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Int J Gynecol Cancer. 2019 Jan 10. pii: ijgc-2018-000079. doi: 10.1136/ijgc-2018-000079. [Epub ahead of print]

Assessing HPV vaccination perceptions with online social media in Italy.

Author information

1
Department of Obstetrics and Gynaecology, Campus Bio-Medico University of Rome, Rome, Italy.
2
Italian Ministry of Health, Rome, Italy.
3
Department of Experimental and Clinical Medicine, University Magna Græcia, Catanzaro, Italy.
4
Department of Anatomical, Histological, Forensic and Orthopaedic Sciences, University of Rome "Sapienza", Rome, Italy.
5
Department of Gynecology Obstetrics and Urology, Policlinico Umberto I, ''Sapienza'' University of Rome, Rome, Lazio, Italy.
6
Department of Obstetrics and Gynaecology, Campus Bio-Medico University of Rome, Rome, Italy c.Terranova@unicampus.it.

Abstract

OBJECTIVE:

Because of the widespread availability of the internet and social media, people often collect and disseminate news online making it important to understand the underlying mechanisms to steer promotional strategies in healthcare. The aim of this study is to analyze perceptions regarding the human papillomavirus (HPV) vaccine in Italy.

METHODS:

From August 2015 to July 2016, articles, news, posts, and tweets were collected from social networks, posts on forums, blogs, and pictures about HPV. Using other keywords and specific semantic rules, we selected conversations presenting the negative or positive perceptions of HPV. We divided them into subgroups depending on the website, publication date, authors, main theme, and transmission modality.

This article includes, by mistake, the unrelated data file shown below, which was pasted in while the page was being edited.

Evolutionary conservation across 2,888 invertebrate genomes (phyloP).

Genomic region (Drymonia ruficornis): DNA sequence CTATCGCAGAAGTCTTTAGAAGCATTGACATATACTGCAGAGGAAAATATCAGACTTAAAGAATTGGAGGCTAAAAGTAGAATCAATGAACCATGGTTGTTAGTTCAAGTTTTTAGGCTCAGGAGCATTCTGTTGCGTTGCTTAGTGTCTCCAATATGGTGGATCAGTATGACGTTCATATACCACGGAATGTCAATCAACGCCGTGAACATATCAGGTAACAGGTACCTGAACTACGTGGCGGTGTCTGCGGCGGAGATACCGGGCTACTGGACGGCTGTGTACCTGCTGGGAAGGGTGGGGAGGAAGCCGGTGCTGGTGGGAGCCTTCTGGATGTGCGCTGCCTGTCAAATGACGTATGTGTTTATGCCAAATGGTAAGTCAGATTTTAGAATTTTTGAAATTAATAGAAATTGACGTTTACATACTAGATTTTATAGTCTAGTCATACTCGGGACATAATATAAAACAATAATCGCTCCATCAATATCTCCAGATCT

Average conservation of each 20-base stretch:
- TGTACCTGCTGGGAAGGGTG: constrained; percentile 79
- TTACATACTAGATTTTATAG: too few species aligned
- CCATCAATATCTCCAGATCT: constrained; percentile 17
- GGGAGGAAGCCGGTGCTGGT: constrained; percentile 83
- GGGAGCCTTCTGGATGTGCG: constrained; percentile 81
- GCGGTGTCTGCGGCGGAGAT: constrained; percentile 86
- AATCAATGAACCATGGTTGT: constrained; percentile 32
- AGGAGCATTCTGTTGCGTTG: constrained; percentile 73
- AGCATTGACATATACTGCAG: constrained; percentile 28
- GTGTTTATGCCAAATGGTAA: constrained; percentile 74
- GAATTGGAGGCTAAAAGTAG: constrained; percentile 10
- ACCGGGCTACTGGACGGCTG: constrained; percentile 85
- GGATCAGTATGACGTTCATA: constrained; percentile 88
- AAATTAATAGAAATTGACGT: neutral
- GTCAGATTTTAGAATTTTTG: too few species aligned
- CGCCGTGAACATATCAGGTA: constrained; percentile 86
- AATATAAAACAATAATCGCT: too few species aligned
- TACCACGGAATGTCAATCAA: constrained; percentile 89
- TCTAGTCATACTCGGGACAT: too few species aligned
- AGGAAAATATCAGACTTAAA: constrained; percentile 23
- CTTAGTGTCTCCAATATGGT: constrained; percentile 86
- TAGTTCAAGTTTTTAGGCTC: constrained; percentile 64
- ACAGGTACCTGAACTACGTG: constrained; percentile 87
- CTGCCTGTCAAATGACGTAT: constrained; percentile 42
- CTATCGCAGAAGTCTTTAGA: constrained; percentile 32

RESULTS:

Most conversations occurred on social networks. Of all the conversations regarding HPV, more than 50% were about vaccination. With regard to conversations exclusively on the HPV vaccine, 47%, 32%, and 21% were positive, negative and neutral, respectively. Only 9% of the conversations mentioned the vaccine trade name and, in these conversations, perception was almost always negative. We observed many peaks in positive conversation trends compared with negative trends. The peaks were related to the web dissemination of particular news regarding HPV vaccination.

CONCLUSIONS:

In this study we have shown how mass media influences the diffusion of both negative and positive perceptions about HPV vaccines and suggest better ways to inform people about the importance of HPV vaccination.

KEYWORDS:

HPV; HPV-sentiment; HPV-vaccine; social media

PMID:
30630890
DOI:
10.1136/ijgc-2018-000079

Conflict of interest statement

Competing interests: None declared.

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